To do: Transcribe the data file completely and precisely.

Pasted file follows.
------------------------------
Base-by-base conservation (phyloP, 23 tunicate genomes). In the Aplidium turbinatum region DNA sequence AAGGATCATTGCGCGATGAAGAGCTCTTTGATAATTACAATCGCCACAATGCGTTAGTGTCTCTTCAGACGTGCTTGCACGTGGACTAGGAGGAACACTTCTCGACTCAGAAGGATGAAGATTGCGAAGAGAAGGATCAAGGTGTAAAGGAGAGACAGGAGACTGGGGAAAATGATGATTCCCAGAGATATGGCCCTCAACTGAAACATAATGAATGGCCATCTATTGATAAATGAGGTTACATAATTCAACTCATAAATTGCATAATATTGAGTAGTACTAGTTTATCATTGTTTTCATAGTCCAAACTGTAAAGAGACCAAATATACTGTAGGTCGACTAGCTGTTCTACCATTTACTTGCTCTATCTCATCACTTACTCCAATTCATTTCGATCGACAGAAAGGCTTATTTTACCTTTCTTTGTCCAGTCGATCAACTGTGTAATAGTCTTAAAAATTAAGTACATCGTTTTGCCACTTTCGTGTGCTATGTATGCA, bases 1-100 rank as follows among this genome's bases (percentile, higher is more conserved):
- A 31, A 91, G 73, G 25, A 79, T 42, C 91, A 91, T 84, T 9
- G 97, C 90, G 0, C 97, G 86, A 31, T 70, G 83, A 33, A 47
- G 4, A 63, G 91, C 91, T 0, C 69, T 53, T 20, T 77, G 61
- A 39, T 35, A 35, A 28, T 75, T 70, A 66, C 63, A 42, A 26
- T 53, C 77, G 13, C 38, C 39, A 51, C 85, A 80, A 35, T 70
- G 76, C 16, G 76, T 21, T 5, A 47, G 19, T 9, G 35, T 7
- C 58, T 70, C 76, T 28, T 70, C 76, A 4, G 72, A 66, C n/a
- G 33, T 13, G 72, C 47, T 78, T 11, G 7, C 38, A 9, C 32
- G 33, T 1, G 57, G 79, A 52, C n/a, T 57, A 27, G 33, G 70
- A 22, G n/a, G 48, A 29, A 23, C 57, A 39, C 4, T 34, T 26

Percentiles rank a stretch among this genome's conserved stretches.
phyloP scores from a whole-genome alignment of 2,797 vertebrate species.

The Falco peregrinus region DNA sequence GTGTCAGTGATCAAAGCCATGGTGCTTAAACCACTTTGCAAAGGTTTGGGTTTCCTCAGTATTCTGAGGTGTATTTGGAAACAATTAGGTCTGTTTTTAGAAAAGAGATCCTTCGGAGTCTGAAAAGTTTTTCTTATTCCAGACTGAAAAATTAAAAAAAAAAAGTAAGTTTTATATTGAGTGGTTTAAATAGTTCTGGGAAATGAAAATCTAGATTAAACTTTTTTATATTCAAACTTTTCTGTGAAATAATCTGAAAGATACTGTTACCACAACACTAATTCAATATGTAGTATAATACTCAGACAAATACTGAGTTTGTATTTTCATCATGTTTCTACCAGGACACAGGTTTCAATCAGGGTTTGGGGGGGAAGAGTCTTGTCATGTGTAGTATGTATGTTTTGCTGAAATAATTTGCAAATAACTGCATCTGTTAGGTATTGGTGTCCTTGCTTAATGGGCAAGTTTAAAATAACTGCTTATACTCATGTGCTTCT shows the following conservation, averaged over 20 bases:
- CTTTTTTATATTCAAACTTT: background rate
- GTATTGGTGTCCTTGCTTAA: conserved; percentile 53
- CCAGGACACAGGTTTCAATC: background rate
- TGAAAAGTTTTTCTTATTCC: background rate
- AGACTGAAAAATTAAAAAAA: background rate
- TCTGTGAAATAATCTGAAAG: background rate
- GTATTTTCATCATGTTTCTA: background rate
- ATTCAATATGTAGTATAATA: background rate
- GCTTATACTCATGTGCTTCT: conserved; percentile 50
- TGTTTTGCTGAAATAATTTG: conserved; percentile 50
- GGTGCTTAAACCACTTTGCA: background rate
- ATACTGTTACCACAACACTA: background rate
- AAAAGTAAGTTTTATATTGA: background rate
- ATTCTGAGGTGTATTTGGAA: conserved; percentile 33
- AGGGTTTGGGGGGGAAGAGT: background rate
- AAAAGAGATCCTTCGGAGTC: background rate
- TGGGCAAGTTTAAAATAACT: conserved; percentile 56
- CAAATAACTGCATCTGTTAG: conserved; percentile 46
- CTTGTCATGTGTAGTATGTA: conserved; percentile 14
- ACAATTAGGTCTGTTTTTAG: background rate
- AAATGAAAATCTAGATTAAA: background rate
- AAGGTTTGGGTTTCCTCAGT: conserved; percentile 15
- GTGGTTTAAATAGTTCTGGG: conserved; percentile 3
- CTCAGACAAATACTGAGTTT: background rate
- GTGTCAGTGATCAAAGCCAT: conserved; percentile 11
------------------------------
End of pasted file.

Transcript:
Base-by-base conservation (phyloP, 23 tunicate genomes). In the Aplidium turbinatum region DNA sequence AAGGATCATTGCGCGATGAAGAGCTCTTTGATAATTACAATCGCCACAATGCGTTAGTGTCTCTTCAGACGTGCTTGCACGTGGACTAGGAGGAACACTTCTCGACTCAGAAGGATGAAGATTGCGAAGAGAAGGATCAAGGTGTAAAGGAGAGACAGGAGACTGGGGAAAATGATGATTCCCAGAGATATGGCCCTCAACTGAAACATAATGAATGGCCATCTATTGATAAATGAGGTTACATAATTCAACTCATAAATTGCATAATATTGAGTAGTACTAGTTTATCATTGTTTTCATAGTCCAAACTGTAAAGAGACCAAATATACTGTAGGTCGACTAGCTGTTCTACCATTTACTTGCTCTATCTCATCACTTACTCCAATTCATTTCGATCGACAGAAAGGCTTATTTTACCTTTCTTTGTCCAGTCGATCAACTGTGTAATAGTCTTAAAAATTAAGTACATCGTTTTGCCACTTTCGTGTGCTATGTATGCA, bases 1-100 rank as follows among this genome's bases (percentile, higher is more conserved):
- A 31, A 91, G 73, G 25, A 79, T 42, C 91, A 91, T 84, T 9
- G 97, C 90, G 0, C 97, G 86, A 31, T 70, G 83, A 33, A 47
- G 4, A 63, G 91, C 91, T 0, C 69, T 53, T 20, T 77, G 61
- A 39, T 35, A 35, A 28, T 75, T 70, A 66, C 63, A 42, A 26
- T 53, C 77, G 13, C 38, C 39, A 51, C 85, A 80, A 35, T 70
- G 76, C 16, G 76, T 21, T 5, A 47, G 19, T 9, G 35, T 7
- C 58, T 70, C 76, T 28, T 70, C 76, A 4, G 72, A 66, C n/a
- G 33, T 13, G 72, C 47, T 78, T 11, G 7, C 38, A 9, C 32
- G 33, T 1, G 57, G 79, A 52, C n/a, T 57, A 27, G 33, G 70
- A 22, G n/a, G 48, A 29, A 23, C 57, A 39, C 4, T 34, T 26

Percentiles rank a stretch among this genome's conserved stretches.
phyloP scores from a whole-genome alignment of 2,797 vertebrate species.

The Falco peregrinus region DNA sequence GTGTCAGTGATCAAAGCCATGGTGCTTAAACCACTTTGCAAAGGTTTGGGTTTCCTCAGTATTCTGAGGTGTATTTGGAAACAATTAGGTCTGTTTTTAGAAAAGAGATCCTTCGGAGTCTGAAAAGTTTTTCTTATTCCAGACTGAAAAATTAAAAAAAAAAAGTAAGTTTTATATTGAGTGGTTTAAATAGTTCTGGGAAATGAAAATCTAGATTAAACTTTTTTATATTCAAACTTTTCTGTGAAATAATCTGAAAGATACTGTTACCACAACACTAATTCAATATGTAGTATAATACTCAGACAAATACTGAGTTTGTATTTTCATCATGTTTCTACCAGGACACAGGTTTCAATCAGGGTTTGGGGGGGAAGAGTCTTGTCATGTGTAGTATGTATGTTTTGCTGAAATAATTTGCAAATAACTGCATCTGTTAGGTATTGGTGTCCTTGCTTAATGGGCAAGTTTAAAATAACTGCTTATACTCATGTGCTTCT shows the following conservation, averaged over 20 bases:
- CTTTTTTATATTCAAACTTT: background rate
- GTATTGGTGTCCTTGCTTAA: conserved; percentile 53
- CCAGGACACAGGTTTCAATC: background rate
- TGAAAAGTTTTTCTTATTCC: background rate
- AGACTGAAAAATTAAAAAAA: background rate
- TCTGTGAAATAATCTGAAAG: background rate
- GTATTTTCATCATGTTTCTA: background rate
- ATTCAATATGTAGTATAATA: background rate
- GCTTATACTCATGTGCTTCT: conserved; percentile 50
- TGTTTTGCTGAAATAATTTG: conserved; percentile 50
- GGTGCTTAAACCACTTTGCA: background rate
- ATACTGTTACCACAACACTA: background rate
- AAAAGTAAGTTTTATATTGA: background rate
- ATTCTGAGGTGTATTTGGAA: conserved; percentile 33
- AGGGTTTGGGGGGGAAGAGT: background rate
- AAAAGAGATCCTTCGGAGTC: background rate
- TGGGCAAGTTTAAAATAACT: conserved; percentile 56
- CAAATAACTGCATCTGTTAG: conserved; percentile 46
- CTTGTCATGTGTAGTATGTA: conserved; percentile 14
- ACAATTAGGTCTGTTTTTAG: background rate
- AAATGAAAATCTAGATTAAA: background rate
- AAGGTTTGGGTTTCCTCAGT: conserved; percentile 15
- GTGGTTTAAATAGTTCTGGG: conserved; percentile 3
- CTCAGACAAATACTGAGTTT: background rate
- GTGTCAGTGATCAAAGCCAT: conserved; percentile 11